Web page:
This project focuses on the phenomenon of hundreds of billions of Euros of unspent social special-purpose funds in both India and the EU (and, we suspect, globally). By “social special-purpose”, we mean funds that have been collected by law for a specific social purpose that would otherwise be the domain of discretionary state policy. These funds are held in some vehicle that reflects this social purpose (such as a trust or a fund) rather than simply being absorbed into ordinary administrative budget lines. By “unspent”, we refer to instances where a significant proportion of these funds remains both uncaptured by other interests (e.g. embezzled), and unspent during a discrete timeframe (e.g. the fiscal year) and for the purpose for which they are earmarked.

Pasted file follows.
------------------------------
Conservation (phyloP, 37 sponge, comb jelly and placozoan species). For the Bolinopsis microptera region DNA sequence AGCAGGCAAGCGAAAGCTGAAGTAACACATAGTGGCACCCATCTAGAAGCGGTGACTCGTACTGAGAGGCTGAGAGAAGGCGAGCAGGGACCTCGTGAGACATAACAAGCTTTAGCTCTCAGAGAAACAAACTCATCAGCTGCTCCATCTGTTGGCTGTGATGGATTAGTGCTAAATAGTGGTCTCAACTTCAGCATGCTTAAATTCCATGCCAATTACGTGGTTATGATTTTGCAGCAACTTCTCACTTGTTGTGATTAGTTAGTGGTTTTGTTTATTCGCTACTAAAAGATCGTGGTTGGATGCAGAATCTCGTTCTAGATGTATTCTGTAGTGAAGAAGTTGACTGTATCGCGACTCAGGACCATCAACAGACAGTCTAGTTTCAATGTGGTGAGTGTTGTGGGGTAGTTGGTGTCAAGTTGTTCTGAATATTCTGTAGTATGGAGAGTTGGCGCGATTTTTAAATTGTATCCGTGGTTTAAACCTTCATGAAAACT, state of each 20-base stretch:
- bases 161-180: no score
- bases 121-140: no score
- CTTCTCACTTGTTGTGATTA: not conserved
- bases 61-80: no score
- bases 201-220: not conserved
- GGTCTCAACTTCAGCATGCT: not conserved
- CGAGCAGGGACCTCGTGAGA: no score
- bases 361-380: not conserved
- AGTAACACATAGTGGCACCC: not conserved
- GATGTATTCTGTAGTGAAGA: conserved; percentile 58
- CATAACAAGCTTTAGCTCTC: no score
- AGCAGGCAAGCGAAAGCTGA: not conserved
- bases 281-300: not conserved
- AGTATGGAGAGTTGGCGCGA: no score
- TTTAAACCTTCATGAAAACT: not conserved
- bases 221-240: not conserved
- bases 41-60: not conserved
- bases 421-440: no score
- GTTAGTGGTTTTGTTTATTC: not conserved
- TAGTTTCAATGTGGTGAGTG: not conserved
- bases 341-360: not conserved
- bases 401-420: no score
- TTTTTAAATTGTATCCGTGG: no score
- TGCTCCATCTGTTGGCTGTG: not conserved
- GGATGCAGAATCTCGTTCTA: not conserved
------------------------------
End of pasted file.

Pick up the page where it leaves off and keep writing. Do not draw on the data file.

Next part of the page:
The project is an initial study to map the extent and nature of this phenomenon and develop methodologies to study it. We study unspent funds in India and Italy, and explore their institutional and regulatory preconditions along with their socio-political effects. This runs counter to conventional wisdom, which understands the state as a vehicle of resource distribution, and thus unspent funds as a symptom of temporary institutional blockage in the state.